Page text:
Sepsis work presented at national conference
6 June 2015
The Royal Free London has presented its work on identifying and treating sepsis, which has helped deliver a 10% reduction in mortality since 2010, at the national ‘Sepsis Unplugged’ conference.
Sepsis is a life-threatening, overwhelming response to an infection. The trust’s severe sepsis six pathway is a set of interventions which, if delivered by a healthcare professional within an hour of diagnosis, can significantly decrease mortality.
The pathway has been successfully implemented using improvement science methodology in eight pilot departments at the Royal Free Hospital and was recently extended to obstetrics and the emergency department at Barnet Hospital.
As well as reducing mortality, the sepsis pathway has halved the average length of overall hospital stay for sepsis sufferers and reduced intensive care admissions where it has been introduced.
The trust’s overall approach to tackling sepsis was presented at the conference as well as the more recent successful obstetric sepsis pilot work. Members of the team also presented posters on the role of ‘sepsis champions’ and the implementation of a sepsis pathway for paediatric care.
The conference, organised by the UK Sepsis Trust, took place in Nottingham on 21 and 22 May.
Dr Neil Thompson, consultant for paediatrics and paediatric emergency medicine, said: ‘It is very encouraging that our work is gaining national – and even international – recognition, which is a real testament to the team’s work.
“The approach we have developed has demonstrably improved patient safety and saved lives, so we are very pleased to be able to share our work more widely.”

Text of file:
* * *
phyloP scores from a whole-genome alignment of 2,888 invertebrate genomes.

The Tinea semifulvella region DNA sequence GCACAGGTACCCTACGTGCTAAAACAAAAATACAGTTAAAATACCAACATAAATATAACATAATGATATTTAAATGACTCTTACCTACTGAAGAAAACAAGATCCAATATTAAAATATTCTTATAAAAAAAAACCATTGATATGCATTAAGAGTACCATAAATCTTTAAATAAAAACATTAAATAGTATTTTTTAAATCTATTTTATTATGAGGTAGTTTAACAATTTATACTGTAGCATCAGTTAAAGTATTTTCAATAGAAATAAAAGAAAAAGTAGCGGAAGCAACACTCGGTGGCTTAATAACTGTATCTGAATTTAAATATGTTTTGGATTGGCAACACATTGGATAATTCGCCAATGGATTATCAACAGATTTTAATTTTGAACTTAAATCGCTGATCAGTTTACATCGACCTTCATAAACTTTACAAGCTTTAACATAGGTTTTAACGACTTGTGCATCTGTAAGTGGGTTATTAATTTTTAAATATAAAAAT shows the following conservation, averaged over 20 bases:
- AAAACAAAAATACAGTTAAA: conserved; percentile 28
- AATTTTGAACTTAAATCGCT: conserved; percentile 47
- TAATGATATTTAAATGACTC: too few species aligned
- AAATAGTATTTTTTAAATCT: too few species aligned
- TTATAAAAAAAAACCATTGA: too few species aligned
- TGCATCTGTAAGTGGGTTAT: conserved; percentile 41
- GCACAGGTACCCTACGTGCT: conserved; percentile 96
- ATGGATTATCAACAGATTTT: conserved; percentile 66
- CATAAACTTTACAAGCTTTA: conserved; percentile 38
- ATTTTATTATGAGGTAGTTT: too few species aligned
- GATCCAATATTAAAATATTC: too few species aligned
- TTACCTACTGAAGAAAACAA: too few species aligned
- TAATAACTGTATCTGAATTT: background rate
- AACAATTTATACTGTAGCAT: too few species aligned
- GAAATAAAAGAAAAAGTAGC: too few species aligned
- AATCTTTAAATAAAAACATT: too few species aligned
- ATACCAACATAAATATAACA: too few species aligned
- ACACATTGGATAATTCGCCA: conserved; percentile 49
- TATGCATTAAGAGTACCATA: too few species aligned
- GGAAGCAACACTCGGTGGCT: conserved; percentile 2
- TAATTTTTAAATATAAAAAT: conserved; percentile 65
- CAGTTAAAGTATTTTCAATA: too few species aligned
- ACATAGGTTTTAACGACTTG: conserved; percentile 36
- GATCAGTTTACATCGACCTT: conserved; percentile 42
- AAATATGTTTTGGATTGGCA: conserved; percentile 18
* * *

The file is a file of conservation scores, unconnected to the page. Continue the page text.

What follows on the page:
The UK Sepsis trust is a charity dedicated to helping improve the way healthcare providers deal with sepsis.
Image: (L-R) Sarah Stanley (nurse consultant patient at risk and resus team), Hannie Bartolome (A&E sister), Jessica Clifford (A&E sister), Mary Ann Escalante (practice educator), Lauren Rowley (paediatric A&E nurse), Lauren Huckerby (paediatric foundation year two doctor), Caitriona Stapleton (sepsis workstream improvement lead), Dr Neil Thompson (paediatric consultant).
Notes to editors
Media contacts: firstname.lastname@example.org or call 020 7830 2963
About the Royal Free London NHS Foundation Trust
The Royal Free began as a pioneering organisation and continues to play a leading role in the care of patients. Our mission is to provide world class expertise and local care. In the 21st century, the Royal Free London continues to lead improvements in healthcare.
The Royal Free London attracts patients from across the country and beyond to its specialist services in liver, kidney and bone marrow transplantation, haemophilia, renal, HIV, infectious diseases, plastic surgery, immunology, vascular surgery, cardiology, amyloidosis and scleroderma and we are a member of the academic health science partnership UCLPartners.
In July 2014 Barnet Hospital and Chase Farm Hospital became part of the Royal Free London.